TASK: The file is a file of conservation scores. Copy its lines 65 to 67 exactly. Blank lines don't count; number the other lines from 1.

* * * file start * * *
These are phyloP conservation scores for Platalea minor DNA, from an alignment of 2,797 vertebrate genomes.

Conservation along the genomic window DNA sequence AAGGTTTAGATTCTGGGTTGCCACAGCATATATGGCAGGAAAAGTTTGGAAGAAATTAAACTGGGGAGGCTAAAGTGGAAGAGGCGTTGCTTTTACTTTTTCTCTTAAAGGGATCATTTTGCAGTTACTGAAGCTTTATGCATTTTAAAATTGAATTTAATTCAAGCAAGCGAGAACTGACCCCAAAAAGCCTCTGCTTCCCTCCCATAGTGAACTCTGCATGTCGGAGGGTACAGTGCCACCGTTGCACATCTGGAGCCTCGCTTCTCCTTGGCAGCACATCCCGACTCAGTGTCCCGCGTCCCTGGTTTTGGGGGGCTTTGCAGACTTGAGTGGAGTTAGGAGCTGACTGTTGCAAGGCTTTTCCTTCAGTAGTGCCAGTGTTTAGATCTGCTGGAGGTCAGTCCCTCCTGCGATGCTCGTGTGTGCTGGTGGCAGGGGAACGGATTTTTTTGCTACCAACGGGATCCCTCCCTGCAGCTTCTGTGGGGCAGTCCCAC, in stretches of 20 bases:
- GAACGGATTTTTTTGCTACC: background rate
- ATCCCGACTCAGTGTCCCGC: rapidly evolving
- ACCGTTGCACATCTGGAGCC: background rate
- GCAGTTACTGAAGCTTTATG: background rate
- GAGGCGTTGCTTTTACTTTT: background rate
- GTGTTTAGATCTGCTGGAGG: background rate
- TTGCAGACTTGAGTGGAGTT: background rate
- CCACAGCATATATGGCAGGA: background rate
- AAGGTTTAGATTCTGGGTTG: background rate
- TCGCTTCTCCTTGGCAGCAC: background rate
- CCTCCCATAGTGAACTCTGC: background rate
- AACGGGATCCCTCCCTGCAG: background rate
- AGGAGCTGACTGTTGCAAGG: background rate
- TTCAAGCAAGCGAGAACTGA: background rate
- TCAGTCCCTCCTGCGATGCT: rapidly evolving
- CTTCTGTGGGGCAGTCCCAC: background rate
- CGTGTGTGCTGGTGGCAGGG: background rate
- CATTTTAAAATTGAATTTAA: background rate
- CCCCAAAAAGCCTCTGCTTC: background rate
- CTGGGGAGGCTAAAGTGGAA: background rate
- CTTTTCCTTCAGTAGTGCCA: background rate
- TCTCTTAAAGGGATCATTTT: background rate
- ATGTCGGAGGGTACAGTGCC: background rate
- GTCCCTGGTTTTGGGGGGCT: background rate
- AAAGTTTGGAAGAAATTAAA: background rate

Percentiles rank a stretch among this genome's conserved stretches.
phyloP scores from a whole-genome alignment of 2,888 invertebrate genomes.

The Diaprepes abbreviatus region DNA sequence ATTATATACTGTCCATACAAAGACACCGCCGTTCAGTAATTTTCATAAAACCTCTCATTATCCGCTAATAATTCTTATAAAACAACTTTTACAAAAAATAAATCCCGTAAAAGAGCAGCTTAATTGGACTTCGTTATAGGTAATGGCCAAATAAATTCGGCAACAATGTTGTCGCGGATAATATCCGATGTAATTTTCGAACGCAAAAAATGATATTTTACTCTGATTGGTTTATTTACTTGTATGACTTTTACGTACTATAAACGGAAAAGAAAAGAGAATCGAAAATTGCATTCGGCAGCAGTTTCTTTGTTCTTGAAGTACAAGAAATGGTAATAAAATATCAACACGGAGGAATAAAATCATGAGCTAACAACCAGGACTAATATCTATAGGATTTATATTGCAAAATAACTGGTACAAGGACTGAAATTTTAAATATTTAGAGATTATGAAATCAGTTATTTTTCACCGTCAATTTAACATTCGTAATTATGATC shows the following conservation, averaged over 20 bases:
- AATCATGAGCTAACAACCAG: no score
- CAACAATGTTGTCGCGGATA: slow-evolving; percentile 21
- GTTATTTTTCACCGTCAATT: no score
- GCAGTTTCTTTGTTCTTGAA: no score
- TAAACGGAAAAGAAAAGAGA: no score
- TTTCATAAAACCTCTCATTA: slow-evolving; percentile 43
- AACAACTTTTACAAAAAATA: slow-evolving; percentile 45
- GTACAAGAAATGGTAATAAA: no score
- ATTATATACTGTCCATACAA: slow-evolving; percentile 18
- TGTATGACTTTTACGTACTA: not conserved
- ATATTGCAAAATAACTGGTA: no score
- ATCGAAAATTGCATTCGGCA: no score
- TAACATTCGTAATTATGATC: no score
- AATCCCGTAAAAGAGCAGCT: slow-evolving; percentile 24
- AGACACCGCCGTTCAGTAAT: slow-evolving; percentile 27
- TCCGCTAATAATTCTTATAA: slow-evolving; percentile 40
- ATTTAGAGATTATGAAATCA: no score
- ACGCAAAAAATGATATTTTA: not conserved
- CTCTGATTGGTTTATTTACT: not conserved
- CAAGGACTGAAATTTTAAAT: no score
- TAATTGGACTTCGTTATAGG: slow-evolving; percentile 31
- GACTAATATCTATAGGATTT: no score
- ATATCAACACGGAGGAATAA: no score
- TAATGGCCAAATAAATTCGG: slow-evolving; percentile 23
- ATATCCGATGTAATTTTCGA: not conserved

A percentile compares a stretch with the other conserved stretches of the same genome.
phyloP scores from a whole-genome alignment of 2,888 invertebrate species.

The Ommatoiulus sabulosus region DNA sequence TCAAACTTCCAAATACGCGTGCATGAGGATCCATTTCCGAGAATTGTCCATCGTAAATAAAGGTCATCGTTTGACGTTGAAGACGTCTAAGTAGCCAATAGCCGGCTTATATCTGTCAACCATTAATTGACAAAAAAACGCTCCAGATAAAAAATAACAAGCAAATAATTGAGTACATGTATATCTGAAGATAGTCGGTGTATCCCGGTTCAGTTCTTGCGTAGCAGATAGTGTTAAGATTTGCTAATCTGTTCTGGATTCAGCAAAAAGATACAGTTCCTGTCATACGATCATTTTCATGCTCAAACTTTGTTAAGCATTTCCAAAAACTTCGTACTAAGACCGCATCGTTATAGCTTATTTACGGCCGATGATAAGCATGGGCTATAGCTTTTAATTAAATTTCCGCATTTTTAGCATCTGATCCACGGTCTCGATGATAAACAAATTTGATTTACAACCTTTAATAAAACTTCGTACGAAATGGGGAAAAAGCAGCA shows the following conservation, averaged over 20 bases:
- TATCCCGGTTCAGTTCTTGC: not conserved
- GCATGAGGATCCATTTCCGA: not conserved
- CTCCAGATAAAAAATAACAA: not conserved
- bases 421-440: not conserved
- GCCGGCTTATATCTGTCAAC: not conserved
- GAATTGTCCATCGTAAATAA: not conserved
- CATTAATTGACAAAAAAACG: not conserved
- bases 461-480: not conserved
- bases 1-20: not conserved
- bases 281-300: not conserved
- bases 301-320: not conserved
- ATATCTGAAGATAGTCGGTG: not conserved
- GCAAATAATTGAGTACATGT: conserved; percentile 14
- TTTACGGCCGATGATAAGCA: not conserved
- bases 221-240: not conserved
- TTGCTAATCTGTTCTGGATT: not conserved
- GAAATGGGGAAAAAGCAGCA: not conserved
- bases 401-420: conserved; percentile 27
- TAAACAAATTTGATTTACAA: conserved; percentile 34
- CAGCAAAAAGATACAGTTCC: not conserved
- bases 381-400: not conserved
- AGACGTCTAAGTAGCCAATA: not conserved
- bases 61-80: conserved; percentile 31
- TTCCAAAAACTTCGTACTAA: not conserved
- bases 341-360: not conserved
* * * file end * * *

- CATTAATTGACAAAAAAACG: not conserved
- bases 461-480: not conserved
- bases 1-20: not conserved